Developers need to start looking seriously at building office blocks in Dublin even if no tenant is lined up, if the shortage of space in the capital is to be eased in any way, a conference was told yesterday
Speaking the Commercial Property Summit in Dublin, DTZ Ireland managing director Aidan Gavin said the lack of space in the top parts of Dublin had reached the point where jobs will now be missed out on because of the space shortage.
"In the central business district in Dublin the vacancy rate is now 4pc. We acted for Facebook when they took over 4 Grand Canal Square last year. The ink on the contract was barely dry when Facebook then took space at number 5 next door.
"It was really just lucky that the block next door to where they had just moved was available. Otherwise, the 600 jobs that they will create to fill that office building could have gone elsewhere," he said.
Mr Gavin said the market had not yet adjusted to how quickly the big US technology companies in particular look to expand and then build up their staff levels.
As a result, the industry sometime struggles to adapt to what these firms want.
"If you look at the work the IDA is doing and the fact that Ireland is going to be an attractive place to live and work for years to come, it only make sense that the requirement for large office space is going to keep coming for the foreseeable future."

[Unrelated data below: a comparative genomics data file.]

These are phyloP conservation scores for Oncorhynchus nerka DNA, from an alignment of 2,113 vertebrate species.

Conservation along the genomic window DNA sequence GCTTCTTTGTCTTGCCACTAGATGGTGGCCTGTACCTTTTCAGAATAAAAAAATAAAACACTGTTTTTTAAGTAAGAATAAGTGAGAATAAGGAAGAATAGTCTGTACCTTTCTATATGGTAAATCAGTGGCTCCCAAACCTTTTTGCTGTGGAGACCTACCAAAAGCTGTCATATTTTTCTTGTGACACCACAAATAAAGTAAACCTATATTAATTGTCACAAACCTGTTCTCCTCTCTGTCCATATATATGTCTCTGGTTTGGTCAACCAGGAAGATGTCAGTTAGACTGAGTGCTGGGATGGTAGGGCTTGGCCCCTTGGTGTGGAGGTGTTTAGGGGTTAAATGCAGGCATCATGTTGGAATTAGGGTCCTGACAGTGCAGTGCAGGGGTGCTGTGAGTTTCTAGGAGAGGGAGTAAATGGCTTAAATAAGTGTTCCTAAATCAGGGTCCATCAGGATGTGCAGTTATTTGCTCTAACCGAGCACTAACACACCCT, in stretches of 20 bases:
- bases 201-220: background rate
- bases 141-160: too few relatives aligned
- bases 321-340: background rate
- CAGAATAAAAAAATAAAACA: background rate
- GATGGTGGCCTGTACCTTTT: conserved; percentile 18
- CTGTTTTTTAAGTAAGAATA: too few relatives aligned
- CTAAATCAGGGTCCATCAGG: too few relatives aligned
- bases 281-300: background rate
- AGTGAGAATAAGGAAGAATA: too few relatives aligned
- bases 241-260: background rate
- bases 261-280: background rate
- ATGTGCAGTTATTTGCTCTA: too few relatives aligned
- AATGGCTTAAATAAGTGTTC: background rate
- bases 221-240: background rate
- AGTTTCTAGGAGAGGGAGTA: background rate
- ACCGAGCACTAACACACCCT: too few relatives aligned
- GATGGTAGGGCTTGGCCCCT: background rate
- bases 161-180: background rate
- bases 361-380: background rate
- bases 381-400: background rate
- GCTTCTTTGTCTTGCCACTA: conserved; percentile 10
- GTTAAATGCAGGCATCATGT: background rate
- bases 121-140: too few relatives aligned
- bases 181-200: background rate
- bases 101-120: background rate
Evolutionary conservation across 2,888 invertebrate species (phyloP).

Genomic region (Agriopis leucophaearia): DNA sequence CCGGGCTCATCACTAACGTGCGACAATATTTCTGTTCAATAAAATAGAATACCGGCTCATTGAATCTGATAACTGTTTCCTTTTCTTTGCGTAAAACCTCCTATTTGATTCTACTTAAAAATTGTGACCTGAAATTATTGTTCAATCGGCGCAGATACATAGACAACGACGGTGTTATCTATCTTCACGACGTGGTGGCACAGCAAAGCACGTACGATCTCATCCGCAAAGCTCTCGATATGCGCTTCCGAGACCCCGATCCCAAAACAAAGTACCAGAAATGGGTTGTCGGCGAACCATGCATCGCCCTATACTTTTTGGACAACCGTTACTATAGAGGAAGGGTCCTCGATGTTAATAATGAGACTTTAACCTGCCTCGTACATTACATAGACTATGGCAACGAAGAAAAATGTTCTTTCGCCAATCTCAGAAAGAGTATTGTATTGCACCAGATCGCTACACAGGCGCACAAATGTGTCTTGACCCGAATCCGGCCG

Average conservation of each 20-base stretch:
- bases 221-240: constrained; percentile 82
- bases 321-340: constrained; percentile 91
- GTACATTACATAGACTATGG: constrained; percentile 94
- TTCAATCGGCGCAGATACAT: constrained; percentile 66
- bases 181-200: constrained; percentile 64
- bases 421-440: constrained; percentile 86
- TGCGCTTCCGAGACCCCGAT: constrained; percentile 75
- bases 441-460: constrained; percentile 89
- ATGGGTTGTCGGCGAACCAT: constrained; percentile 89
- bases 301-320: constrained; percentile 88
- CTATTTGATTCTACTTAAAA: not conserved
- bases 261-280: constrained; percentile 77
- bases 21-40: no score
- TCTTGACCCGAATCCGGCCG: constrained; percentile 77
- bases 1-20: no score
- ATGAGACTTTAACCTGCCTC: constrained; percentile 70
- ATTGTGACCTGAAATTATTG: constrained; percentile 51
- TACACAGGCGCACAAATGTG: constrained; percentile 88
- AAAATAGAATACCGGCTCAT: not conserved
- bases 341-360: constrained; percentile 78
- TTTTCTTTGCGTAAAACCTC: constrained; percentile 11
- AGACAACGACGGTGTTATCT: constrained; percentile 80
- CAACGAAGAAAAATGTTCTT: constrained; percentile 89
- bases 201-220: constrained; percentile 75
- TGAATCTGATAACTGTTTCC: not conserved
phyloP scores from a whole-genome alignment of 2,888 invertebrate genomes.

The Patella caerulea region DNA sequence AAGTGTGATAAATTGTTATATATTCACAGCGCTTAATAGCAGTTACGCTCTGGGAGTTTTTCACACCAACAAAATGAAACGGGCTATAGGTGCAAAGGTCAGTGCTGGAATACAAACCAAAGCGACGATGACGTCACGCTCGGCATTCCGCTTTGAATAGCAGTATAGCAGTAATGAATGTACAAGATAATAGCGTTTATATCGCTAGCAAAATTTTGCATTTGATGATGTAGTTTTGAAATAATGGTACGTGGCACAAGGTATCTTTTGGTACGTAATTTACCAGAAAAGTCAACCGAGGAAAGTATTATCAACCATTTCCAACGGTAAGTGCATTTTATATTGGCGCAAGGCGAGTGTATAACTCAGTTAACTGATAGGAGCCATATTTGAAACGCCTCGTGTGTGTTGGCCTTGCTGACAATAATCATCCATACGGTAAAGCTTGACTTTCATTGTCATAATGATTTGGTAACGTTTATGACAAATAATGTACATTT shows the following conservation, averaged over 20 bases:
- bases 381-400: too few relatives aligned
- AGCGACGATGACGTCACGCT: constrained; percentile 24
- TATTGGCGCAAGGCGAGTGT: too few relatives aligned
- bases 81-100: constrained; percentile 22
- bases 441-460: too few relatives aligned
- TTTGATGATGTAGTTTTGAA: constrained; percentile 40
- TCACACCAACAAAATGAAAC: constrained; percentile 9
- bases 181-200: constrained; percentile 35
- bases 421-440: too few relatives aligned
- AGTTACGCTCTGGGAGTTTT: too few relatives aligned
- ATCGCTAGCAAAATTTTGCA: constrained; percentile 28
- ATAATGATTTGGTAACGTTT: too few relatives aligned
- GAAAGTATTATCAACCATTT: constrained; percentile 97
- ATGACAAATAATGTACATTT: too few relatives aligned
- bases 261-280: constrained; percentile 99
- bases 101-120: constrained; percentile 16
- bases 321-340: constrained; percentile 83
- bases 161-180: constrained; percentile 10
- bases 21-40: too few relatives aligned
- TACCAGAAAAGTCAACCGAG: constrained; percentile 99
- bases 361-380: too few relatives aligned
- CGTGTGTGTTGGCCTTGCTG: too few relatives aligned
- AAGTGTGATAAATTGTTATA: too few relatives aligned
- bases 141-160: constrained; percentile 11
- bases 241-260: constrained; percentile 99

To combat this, Mr Gavin said developers "need to look at speculative development in Dublin now, and in due course the industry will have to look at doing it in Cork, Galway and eventually Limerick".
Mr Gavin also added his voice to critics of building regulations for urban rental accommodation, claiming that the cost of new build rental apartments was not sustainable.
"The cost of a new-build apartment is about €35,000 at present. That compares to an international average of €10,000 and that is due to the dual aspect regulations.
"As someone I was speaking to put it, the authorities want everyone's first home to be the equivalent of a Mercedes. In the motor industry your first car is very rarely a Mercedes and it should be the same in the property market.
"Dealing with the housing issue doesn't require a one-size-fits-all solution.
"As well as family homes, we also need to be able to provide 400 sq ft studio apartments. We have to be able to provide for both ends of the market," Mr Gavin said.
He was speaking at the Independent News & Media Commercial Property Summit in the O'Reilly Hall in UCD.
The event featured a range of speakers on the future of the commercial property market and where the industry is going for the years ahead.